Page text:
What if electric bikes were as cheap as conventional bikes?

Last month, as part of our series on how to accelerate the transition from fossil fuels in the wake of Russia’s invasion of Ukraine, I wrote about how protected bike lanes are the best way to encourage the use of e-bikes (and traditional ones) for daily transit. People generally don’t ride bikes of any kind where they don’t feel safe, so infrastructure is paramount. But bike paths alone are not always enough.

Take, for example, Portland. The city has steadily expanded its network of greenways and bike paths for decades, but the share of vehicle-kilometres traveled by bike has hovered stubbornly around 7%. In recent years it has even started to erode, moving the city away from its climate target of reaching a 25% modal share for bicycles by 2035. “They’ve done an incredible amount of cycling infrastructure development in city,” says John MacArthur, sustainable transportation program manager at Portland State University’s Transportation Research and Education Center (TREC), “And we’re still running into the 7 percent.”

What else can be done to break through? MacArthur thinks e-bikes themselves can be a catalyst. The thrust of the electric motor helps lower the barriers that arise even when people have access to safe streets – shortening the time and effort needed to make long journeys, making it easier to transport goods and allowing passengers to get to their destination without breaking a sweat.

But this extra utility comes at an extra cost. According to a white paper published last month by MacArthur and three other researchers, the average cost of a conventional bicycle purchased from a specialty store in the United States is $753, while the average cost of commuter or leisure e-bikes is $2,600. For cargo e-bikes, the average sticker price is $5,000. MacArthur says policymakers looking to unlock the power of e-bikes and integrate transit with cycling should consider taking on some of that expense.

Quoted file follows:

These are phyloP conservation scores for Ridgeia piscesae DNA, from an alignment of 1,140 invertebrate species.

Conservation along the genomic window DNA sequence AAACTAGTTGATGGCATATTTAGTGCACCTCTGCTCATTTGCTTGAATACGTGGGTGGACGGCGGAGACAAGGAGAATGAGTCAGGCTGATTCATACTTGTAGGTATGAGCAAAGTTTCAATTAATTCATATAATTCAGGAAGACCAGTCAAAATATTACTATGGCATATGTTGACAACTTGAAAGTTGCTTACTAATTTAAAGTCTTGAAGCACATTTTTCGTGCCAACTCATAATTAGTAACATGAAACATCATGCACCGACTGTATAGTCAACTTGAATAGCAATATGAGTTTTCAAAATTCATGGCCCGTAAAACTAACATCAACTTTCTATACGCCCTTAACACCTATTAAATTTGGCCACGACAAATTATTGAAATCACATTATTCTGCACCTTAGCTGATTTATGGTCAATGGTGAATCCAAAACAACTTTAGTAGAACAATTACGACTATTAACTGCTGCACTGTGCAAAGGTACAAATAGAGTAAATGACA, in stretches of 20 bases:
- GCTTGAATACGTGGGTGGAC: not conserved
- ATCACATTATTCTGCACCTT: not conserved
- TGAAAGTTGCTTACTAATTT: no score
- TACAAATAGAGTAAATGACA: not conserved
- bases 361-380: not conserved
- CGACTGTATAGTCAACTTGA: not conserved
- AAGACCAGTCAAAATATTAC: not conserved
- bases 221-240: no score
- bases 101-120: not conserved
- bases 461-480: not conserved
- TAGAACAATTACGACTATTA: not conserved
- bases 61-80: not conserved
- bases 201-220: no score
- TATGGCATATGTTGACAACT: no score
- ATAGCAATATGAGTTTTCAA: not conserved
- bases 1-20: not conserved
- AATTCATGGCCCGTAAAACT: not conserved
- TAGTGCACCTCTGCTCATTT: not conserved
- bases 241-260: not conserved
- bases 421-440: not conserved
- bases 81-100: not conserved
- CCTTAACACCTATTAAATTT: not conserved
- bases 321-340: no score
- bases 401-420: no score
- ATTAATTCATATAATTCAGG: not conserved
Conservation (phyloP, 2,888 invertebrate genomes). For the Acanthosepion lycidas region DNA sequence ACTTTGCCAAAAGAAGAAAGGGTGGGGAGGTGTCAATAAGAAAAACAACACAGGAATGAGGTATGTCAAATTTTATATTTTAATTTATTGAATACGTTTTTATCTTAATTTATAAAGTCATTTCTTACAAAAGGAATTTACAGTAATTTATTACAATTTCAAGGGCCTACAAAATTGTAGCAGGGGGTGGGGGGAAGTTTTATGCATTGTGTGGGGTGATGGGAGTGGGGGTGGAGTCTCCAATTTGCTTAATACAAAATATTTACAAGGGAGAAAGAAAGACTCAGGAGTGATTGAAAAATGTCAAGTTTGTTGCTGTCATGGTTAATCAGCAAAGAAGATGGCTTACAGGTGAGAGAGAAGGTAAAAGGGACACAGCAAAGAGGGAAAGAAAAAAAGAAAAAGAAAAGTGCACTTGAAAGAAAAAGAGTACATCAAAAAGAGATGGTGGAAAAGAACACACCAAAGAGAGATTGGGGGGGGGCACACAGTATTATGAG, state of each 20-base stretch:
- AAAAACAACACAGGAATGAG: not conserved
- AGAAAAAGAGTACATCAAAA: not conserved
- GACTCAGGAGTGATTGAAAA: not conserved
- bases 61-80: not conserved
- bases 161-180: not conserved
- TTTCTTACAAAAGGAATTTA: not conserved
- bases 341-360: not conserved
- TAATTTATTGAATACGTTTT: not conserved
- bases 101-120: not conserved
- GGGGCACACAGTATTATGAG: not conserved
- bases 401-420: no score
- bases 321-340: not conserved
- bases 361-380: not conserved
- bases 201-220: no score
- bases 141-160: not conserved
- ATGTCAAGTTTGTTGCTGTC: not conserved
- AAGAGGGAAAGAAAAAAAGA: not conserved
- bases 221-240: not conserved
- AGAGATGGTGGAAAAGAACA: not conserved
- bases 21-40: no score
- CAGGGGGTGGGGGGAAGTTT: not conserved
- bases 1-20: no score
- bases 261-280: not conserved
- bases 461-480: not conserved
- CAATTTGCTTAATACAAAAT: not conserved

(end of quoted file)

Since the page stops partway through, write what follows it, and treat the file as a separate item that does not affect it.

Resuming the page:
The Build Back Better spending bill passed by the House last November included a tax credit of up to $900 for the purchase of an e-bike, but the legislation’s death in the Senate left little hope to see a federal incentive soon. Action is now at the state and local level. In their white paper, titled “Using Electric Bike Incentive Programs to Expand the Market,” MacArthur and his co-authors identify more than 40 active and pilot programs in the United States and Canada, with incentives ranging from $100 to over $1,000. The recently launched program in Denver, which offered rebates of up to $1,200 to income-qualified buyers, reached budget capacity in less than three weeks.

MacArthur is planning a survey that would help inform policy makers about how much consumers say they are willing to pay for different types of e-bikes. In the meantime, he says, a good goal is to bring the cost of an e-bike down to that of a well-built conventional bike, just as the incentives for e-cars were aimed at achieving price parity with engine models. comparable combustion.

“At a lower cost, people are more willing to try it,” he says of e-bikes. “And we found in our research that once people try them, they stick with them.”

This story was published from a news feed with no text edits.

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